To recapitulate, comments that identify the defence lawyer's primary objective as the avoidance of wrongful convictions or the provision of a full and fair defence (rather than the obtainment of an acquittal) and those that reflect a lawyer-controlled approach to decision-making do not reflect an ethical identity that is fully encapsulated by the hired gun metaphor. Other comments made by the defence lawyers interviewed for this study very much demonstrated a commitment to unmitigated zeal. As will be discussed in Part V, often the same individuals that embraced a lawyer-controlled model of decision-making, and/or a multi-dimensional understanding of their primary object as a defence lawyer, also offered comments that reflected an ethical identity more in line with the hired gun conception of lawyering.
C. Statements Consistent with the Hired Gun Model
Some defence lawyers described their role in a sexual assault case in terms that could be characterized as reflecting zealous advocacy. For example, Defence Lawyer 9 offered this explanation for why sexual assault complainants continue to report their experience of the criminal justice system as traumatic:
It's the way we as defence council have to approach the problem. You know, you gotta attack the alleged victim. If the issue of credibility is going to be decided by the judge, then of course, you gotta attack the victim. And they feel that they are on trial. And you know, it's amazing as to what you, the type of questions you can do based on the information you have ... [such as information taken from the complainant's Facebook page].
A similar example is given by Defence Lawyer 4:
In a case where the complainants have, are, you know, either incredibly promiscuous or do have some character issues that I think will weigh against them if a judge sees that, and where I might not have a real absolute legal avenue to ask that question. So, for example, I know that I can't ask about other sexual behavior. However, what I can ask, according to case law, is where someone makes a direct contradiction of what they've said earlier. So I will, at the preliminary hearing, delve into and give the person room that if they've going to start saying things that contradict what they said otherwise, that deal with the times when there was other sexual behavior, you know, I'm hopeful that they will. Because once they have, I've got it in. Right? Then I can sidestep the other rule, you know, yeah. You know, is that unethical? I mean, I don't think it's unethical at all. That's advocacy.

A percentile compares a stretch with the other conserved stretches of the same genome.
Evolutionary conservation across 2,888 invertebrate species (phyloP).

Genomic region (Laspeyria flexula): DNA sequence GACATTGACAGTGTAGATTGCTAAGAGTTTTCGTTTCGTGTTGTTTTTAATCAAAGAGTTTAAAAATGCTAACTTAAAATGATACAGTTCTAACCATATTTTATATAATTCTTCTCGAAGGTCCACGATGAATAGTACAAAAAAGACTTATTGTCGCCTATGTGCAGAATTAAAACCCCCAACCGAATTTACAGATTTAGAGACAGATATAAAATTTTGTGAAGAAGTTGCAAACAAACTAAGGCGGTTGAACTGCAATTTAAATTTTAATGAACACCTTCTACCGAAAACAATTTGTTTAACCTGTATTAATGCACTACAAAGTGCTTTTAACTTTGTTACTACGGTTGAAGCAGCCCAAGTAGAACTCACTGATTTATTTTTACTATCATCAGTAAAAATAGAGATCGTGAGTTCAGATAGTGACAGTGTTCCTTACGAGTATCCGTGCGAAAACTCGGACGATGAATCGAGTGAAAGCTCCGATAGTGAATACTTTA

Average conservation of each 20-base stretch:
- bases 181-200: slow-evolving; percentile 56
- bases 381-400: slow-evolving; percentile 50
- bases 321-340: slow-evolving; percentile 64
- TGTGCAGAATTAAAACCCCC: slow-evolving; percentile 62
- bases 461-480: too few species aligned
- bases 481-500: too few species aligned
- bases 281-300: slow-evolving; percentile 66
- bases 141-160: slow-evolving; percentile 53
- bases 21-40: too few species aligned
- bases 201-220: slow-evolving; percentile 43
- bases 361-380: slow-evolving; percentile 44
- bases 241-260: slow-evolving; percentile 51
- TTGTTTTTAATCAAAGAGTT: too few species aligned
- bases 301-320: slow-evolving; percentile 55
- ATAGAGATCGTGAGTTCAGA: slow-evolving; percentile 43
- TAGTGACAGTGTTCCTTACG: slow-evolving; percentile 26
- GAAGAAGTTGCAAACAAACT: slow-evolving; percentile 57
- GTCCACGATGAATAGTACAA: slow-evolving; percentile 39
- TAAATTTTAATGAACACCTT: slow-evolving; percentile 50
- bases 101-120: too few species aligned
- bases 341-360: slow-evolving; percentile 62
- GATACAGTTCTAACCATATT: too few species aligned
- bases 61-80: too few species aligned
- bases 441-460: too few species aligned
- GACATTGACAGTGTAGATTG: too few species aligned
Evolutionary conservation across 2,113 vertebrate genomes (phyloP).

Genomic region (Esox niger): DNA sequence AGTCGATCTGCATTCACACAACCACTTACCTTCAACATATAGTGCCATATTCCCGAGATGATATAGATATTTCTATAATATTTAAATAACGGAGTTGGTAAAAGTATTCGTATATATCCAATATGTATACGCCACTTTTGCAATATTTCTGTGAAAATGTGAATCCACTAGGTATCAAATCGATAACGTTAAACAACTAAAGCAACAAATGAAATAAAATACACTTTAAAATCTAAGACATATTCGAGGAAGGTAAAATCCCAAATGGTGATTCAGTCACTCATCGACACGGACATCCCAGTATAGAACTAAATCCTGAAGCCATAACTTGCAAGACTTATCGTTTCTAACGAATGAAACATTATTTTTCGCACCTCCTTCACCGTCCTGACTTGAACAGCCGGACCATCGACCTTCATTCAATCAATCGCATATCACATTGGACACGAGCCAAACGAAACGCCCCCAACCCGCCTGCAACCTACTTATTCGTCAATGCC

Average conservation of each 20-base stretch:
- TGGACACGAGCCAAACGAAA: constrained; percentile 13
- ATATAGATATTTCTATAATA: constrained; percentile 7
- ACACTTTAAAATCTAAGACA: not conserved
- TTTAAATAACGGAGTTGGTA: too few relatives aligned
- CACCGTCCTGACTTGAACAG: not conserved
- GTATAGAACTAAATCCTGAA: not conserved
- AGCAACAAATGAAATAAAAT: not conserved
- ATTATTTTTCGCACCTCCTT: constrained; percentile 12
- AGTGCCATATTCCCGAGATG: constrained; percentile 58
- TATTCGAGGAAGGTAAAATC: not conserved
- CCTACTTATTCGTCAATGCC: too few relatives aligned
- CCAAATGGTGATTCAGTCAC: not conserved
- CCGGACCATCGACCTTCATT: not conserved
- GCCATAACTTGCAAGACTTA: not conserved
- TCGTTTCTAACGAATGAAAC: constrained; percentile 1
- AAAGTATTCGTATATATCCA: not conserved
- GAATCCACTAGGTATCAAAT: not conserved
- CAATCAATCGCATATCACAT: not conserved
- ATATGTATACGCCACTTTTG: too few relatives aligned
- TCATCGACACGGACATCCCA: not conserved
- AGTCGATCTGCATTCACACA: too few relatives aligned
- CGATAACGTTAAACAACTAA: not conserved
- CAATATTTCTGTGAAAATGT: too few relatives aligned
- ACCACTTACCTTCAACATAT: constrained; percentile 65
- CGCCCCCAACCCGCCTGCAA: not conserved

Some of the terminology or phrases used in the interviews evoked notions of the hired gun model. Defense Lawyer 6 mentioned smelling "blood in the water" in reference to frail complainants. Several lawyers used words such as "battle" or "weapons" to describe aspects of their trial practice. Defence Lawyer 2 indicated that to be a "true believer," a criminal lawyer must be prepared to defend an accused against the power of the state "at any cost." Defence Lawyer 12 commented that "my obligation is to use every tool and every weapon I have available." Some lawyers referenced the need to "attrack" the complainant's credibility or an opposing witness. Defence Lawyer 10, for example, commented, "[m]y job is to attack people's credibility." Referring to attempts to obtain third-party records from one of the city's women's shelters, Defence Lawyer 1 stated, "[w]e used to have attacks on [them] and places like that.... But I never found there was anything in there that was any help."
Lastly, as discussed in Part IV, many of the defence lawyers interviewed for this study offered comments and explanations that suggested a separation of personal thinking from professional thinking. This type of role based cognition may also reflect aspects of the hired gun model of advocacy.
IV. ROLE-DIFFERENTIATED THINKING
The hired gun or "amoral technician" conception of the legal advocate turns on the notion of role-differentiated behaviour. (71) When representing a client, the neutral partisan or hired gun is to differentiate their personal morality from the role-based morality of the legal advocate. According to this account of the ethical orientation of lawyers, in the professional life of a legal advocate, personal moral considerations are to be replaced with the role-based morality of the job (72)-its most traditional carnation constructs a role-based morality guided exclusively by the principle that "an advocate ... knows but one person in all of the world and that person is his client." (73)